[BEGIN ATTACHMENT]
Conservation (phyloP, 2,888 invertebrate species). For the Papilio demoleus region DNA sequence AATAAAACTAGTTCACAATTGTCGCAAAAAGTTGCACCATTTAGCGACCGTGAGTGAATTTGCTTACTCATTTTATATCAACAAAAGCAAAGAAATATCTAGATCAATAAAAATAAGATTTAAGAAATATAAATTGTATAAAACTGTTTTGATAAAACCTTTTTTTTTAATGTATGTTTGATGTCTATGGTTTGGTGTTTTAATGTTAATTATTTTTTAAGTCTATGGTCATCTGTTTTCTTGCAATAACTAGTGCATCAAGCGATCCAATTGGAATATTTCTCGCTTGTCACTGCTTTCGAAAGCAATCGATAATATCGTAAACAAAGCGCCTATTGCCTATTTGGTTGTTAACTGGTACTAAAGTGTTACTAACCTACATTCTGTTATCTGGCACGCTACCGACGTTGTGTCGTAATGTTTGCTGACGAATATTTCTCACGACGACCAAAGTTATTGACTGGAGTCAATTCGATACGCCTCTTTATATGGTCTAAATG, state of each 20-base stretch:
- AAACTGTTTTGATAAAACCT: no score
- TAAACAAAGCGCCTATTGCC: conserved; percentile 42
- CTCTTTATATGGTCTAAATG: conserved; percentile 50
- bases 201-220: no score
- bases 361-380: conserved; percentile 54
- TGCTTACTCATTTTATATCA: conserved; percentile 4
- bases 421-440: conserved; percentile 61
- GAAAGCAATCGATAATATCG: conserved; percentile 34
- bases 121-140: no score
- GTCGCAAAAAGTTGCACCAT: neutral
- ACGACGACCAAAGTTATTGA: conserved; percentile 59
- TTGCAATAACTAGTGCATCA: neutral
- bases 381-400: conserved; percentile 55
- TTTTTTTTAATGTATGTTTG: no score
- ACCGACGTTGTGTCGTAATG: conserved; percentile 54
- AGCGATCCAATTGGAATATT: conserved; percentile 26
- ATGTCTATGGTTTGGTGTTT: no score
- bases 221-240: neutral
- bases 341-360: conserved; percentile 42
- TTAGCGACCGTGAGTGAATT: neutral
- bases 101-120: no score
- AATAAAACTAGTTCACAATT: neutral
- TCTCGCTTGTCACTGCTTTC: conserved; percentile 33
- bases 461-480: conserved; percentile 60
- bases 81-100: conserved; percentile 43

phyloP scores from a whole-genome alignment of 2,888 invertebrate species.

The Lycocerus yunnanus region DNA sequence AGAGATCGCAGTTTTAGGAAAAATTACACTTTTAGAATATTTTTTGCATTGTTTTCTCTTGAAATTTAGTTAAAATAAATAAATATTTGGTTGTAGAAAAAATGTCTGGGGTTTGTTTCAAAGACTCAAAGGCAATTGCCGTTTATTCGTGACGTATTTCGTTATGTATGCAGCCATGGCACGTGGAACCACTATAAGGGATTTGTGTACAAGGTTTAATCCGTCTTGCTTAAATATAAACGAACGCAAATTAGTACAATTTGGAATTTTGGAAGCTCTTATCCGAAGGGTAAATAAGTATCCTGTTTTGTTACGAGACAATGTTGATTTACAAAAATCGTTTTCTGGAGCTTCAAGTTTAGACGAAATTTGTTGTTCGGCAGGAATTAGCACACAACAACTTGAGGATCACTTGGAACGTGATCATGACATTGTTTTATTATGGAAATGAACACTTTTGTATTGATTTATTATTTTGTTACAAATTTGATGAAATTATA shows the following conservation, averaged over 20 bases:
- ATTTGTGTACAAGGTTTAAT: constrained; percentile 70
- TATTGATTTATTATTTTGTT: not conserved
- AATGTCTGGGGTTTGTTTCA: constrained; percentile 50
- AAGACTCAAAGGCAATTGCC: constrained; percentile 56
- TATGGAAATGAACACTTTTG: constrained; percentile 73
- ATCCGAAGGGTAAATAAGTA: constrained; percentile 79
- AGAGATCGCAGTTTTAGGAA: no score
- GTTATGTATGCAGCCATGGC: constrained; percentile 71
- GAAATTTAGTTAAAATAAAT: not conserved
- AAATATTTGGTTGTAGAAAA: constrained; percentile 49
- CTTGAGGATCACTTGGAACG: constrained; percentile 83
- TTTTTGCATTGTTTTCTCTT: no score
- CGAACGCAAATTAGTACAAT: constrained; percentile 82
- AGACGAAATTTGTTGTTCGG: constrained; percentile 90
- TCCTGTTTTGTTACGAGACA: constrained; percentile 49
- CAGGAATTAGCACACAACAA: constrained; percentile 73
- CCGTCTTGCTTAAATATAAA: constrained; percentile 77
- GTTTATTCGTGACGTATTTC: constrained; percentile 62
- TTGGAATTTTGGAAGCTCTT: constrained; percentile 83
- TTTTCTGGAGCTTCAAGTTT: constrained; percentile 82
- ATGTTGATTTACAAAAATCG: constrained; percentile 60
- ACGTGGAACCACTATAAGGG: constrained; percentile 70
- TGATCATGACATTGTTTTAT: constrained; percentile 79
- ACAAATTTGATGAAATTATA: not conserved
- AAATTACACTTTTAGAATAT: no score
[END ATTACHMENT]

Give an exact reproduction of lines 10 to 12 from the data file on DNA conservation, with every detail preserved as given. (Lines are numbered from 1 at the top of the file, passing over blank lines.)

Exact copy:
- bases 121-140: no score
- GTCGCAAAAAGTTGCACCAT: neutral
- ACGACGACCAAAGTTATTGA: conserved; percentile 59